Adherence to a Mediterranean diet is associated with a better health-related quality of life: a possible role of high dietary antioxidant content
- Marialaura Bonaccio1,2,
- Augusto Di Castelnuovo1,
- Americo Bonanni1,3,
- Simona Costanzo1,
- Francesca De Lucia1,
- George Pounis1,
- Francesco Zito1,
- Maria Benedetta Donati2,
- Giovanni de Gaetano2,
- Licia Iacoviello2,4,
- on behalf of the Moli-sani project Investigators*
- 1Laboratory of Genetic and Environmental Epidemiology, Laboratori di Ricerca, Fondazione di Ricerca e Cura “Giovanni Paolo II”, Università Cattolica del Sacro Cuore, Campobasso, Italy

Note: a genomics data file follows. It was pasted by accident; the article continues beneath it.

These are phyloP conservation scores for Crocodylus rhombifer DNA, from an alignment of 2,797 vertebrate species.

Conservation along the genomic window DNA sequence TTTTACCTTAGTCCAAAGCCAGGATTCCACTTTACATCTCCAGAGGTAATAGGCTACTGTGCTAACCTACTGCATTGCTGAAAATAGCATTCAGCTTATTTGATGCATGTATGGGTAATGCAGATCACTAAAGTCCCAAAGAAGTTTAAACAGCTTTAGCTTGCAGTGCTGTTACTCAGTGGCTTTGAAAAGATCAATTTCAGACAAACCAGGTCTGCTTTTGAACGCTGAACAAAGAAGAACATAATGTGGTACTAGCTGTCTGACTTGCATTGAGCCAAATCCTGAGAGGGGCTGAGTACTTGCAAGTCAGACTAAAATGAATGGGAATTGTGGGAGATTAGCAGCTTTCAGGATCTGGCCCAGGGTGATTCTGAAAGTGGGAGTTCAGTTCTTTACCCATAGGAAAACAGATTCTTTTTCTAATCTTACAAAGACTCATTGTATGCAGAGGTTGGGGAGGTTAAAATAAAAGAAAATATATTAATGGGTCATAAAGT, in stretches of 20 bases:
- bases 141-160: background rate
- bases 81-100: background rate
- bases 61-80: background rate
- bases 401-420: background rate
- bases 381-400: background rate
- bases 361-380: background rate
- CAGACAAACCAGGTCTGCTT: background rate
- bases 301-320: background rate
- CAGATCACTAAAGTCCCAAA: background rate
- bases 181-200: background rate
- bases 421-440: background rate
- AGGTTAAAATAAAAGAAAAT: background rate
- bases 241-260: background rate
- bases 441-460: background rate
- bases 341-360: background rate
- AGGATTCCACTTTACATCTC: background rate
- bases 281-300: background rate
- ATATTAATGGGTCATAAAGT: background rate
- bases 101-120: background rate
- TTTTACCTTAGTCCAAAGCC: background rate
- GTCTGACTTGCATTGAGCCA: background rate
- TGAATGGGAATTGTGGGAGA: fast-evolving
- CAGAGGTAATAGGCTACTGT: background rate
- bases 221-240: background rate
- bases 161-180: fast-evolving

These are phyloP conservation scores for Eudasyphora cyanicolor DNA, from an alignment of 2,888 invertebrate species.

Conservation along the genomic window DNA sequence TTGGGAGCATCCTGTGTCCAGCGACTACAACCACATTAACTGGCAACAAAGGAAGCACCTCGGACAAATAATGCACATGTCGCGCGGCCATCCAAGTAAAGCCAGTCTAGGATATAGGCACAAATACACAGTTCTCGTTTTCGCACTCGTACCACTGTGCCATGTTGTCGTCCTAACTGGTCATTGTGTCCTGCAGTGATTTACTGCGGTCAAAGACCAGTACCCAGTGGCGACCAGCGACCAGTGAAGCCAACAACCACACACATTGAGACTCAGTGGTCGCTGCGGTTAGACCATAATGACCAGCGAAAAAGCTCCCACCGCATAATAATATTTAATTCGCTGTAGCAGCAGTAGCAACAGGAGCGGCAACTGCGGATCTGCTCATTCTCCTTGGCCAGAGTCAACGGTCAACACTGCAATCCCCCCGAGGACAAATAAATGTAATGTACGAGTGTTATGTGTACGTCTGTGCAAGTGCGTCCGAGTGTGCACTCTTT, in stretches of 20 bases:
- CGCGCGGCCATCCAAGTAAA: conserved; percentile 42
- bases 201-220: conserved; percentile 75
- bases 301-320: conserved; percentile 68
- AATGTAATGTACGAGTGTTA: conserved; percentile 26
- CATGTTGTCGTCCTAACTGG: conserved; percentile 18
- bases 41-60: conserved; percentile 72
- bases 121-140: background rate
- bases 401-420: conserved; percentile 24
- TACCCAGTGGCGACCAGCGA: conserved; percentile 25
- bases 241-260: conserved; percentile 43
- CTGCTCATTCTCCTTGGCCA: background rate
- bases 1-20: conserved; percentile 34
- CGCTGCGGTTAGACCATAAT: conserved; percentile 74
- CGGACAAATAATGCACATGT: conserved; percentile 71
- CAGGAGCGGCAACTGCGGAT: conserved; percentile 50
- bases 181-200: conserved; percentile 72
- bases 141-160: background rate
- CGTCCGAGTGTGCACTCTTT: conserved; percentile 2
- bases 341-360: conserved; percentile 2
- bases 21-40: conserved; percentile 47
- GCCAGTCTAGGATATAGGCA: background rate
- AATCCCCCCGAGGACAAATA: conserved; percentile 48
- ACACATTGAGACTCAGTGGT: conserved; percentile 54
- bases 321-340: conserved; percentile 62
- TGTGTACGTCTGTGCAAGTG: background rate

- 2Department of Epidemiology and Prevention, IRCCS Istituto Neurologico Mediterraneo Neuromed, Pozzilli, Isernia, Italy
- 3Epicomed Research Srl, Campobasso, Italy
- 4Laboratory of Cardiovascular and Neurovascular Epidemiology, Casa di Cura Montevergine, Mercogliano, Avellino, Italy
- Correspondence to Dr Licia Iacoviello;
- Received 5 April 2013
- Revised 20 June 2013
- Accepted 2 July 2013
- Published 13 August 2013
Objectives Mediterranean diet (MD) is associated with a reduced risk of major chronic disease. Health-related quality of life (HRQL) is a valid predictor of mortality. The aim of this study is to investigate the association between MD and HRQL and to examine the possible role of dietary antioxidants, fibre content and/or fatty acid components.